How to Avoid Last Minute Grant Applications

The deadline was announced 60 days ago; you have known that your department wanted to apply for 45 of those 60 days, yet all work on the application is happening 10 days before deadline. Or worse yet, 48 hours before the deadline! Colleagues are stressing to provide the requested information in such a short time period. Your work day is extended trying to get the application complete. Your stress


The deadline was announced 60 days ago; you have known that your department wanted to apply for 45 of those 60 days, yet all work on the application is happening 10 days before deadline. Or worse yet, 48 hours before the deadline! Colleagues are stressing to provide the requested information in such a short time period. Your work day is extended trying to get the application complete. Your stress level is higher than normal due to the pressure to complete the application, and your caffeine consumption is likely increasing as well.

Sound familiar?

You’re not alone. That story, and many variations like it, are happening in government departments across the country as we speak. The staff who are passionate about the end result of the potential grant funding are spending long days and setting other duties aside in order to get an application submitted.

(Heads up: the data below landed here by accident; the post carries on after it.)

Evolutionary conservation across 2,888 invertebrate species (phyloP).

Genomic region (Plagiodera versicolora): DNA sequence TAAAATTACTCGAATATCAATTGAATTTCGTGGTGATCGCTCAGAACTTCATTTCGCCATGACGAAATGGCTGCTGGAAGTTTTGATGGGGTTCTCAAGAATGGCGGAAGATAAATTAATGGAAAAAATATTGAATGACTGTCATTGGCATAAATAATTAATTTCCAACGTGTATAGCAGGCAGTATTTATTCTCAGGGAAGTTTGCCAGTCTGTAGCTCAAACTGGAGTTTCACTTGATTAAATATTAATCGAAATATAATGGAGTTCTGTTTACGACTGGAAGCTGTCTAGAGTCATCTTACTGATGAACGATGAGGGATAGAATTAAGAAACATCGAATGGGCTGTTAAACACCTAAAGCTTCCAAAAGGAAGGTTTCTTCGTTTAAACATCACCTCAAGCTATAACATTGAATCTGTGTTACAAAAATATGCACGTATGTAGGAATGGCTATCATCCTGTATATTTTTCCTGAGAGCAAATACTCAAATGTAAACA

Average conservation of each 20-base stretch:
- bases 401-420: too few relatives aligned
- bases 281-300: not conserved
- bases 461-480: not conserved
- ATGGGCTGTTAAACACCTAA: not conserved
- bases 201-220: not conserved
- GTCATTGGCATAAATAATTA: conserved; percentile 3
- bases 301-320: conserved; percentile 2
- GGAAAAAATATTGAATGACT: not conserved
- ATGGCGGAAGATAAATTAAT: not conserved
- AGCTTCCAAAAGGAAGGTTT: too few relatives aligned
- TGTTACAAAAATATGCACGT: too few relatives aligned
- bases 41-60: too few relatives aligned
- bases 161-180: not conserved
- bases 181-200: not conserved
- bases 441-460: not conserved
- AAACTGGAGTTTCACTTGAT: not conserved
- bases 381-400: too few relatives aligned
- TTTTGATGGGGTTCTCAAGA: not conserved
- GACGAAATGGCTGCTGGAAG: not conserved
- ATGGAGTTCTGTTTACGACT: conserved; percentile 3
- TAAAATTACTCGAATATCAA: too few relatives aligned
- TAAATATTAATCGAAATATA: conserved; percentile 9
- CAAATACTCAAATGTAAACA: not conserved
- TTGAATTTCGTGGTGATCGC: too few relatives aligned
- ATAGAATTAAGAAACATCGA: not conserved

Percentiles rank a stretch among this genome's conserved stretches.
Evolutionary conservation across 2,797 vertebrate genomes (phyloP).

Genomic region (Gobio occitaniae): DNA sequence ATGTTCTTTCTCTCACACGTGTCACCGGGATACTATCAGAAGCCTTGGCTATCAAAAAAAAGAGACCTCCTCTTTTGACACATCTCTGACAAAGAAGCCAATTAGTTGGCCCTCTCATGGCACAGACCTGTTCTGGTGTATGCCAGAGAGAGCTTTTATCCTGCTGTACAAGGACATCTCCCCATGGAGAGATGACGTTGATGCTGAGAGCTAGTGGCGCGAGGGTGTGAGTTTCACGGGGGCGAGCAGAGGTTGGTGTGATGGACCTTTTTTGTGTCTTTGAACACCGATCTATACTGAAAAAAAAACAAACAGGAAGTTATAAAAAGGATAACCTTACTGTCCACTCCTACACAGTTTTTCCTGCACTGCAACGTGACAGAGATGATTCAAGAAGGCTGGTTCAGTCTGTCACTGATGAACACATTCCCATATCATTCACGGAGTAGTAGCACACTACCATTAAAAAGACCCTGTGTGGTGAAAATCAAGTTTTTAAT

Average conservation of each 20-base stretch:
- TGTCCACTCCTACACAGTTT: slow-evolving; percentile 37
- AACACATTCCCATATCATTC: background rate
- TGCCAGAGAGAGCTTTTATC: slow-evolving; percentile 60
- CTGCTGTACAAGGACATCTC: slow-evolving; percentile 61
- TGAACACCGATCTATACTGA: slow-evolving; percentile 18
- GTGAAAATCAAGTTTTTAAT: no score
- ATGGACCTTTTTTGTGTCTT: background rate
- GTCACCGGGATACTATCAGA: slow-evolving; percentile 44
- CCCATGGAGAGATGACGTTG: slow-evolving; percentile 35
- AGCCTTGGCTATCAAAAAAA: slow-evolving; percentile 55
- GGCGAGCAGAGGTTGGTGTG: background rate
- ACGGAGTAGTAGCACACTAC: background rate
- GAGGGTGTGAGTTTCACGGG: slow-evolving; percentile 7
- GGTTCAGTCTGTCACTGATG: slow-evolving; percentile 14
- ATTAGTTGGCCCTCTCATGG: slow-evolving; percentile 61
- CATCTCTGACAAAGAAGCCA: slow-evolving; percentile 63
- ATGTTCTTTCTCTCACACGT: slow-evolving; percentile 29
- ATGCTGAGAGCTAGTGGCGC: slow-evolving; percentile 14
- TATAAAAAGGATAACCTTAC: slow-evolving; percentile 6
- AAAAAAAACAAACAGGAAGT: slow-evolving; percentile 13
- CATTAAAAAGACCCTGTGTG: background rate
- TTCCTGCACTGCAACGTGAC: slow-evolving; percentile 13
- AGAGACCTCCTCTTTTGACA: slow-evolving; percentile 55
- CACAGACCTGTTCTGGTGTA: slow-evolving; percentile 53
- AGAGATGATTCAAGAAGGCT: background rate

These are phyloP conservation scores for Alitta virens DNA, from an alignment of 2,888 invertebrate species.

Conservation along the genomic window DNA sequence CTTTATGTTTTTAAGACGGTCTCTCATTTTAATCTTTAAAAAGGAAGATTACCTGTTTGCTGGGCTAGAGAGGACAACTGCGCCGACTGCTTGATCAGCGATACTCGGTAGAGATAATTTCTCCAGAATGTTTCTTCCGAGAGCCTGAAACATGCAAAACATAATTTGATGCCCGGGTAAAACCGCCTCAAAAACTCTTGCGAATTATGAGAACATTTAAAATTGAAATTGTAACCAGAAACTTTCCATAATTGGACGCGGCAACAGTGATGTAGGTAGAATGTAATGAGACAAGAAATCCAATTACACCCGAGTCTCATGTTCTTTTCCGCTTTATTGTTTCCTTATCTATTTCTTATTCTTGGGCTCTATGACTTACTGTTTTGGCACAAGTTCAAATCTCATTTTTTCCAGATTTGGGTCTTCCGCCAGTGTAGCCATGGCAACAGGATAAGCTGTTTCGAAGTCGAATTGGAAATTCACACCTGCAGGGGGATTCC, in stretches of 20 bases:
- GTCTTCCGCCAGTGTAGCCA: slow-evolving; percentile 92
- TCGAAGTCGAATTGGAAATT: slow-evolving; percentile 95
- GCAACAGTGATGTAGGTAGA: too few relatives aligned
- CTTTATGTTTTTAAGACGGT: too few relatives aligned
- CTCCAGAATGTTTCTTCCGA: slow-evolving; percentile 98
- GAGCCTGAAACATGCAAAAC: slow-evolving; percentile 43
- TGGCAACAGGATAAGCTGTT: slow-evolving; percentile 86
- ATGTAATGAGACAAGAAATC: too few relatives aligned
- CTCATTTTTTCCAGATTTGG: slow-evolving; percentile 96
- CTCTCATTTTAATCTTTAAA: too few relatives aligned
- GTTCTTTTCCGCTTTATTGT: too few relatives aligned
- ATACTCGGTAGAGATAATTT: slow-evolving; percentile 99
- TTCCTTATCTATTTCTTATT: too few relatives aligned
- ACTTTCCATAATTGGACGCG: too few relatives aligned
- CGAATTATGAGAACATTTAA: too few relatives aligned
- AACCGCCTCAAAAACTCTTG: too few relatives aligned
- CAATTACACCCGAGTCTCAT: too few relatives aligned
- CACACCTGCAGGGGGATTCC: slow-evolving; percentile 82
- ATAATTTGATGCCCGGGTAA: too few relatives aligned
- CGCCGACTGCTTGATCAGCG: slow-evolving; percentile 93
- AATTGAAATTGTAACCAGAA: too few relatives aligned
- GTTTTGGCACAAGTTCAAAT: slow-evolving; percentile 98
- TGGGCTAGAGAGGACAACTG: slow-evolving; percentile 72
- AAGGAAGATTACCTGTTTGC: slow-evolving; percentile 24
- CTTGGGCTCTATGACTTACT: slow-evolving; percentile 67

Not all government departments are fortunate enough to have a grant professional available either as an employee or a contractor to assist with the grant applications. That leaves the frontline staff, such as the sheriff or the supervising forensic specialist, to take the charge and get a grant application completed in order to secure resources for their department.

You, the frontline staff, wear numerous hats in your role, and while grant writing may be one that you have to wear this time, it’s not typically your first priority. Implementing grant seeking best practices in the midst of other priorities for the department may be a luxury (of sorts) that you don’t have the time for given your other critical duties. However, for the sake of having the strongest change to be competitive in any grant seeking process, for your hours of time spent on a grant application to stand the strongest chance of being successful, you should think about how to create and implement a pre-planning process for grant applications based on what you’re able to anticipate using federal (or state) forecasts and budgets.

Ask yourself, who should be part of application discussions for our organization? Bringing the full team together as early in the discussion as possible when identifying a new grant opportunity will help disseminate that workload for information gathering and also likely engage other colleagues to help you with final review prior to submission.

There are numerous grant seeking best practices to consider adopting in your department to avoid the stress and pressure of last minute grant applications. The first step to try? A simple trick to take the pressure off yourself and your colleagues is setting false internal deadlines to give more room for the process the next time you look at a grant application. Your colleagues and your personal stress level will thank you.

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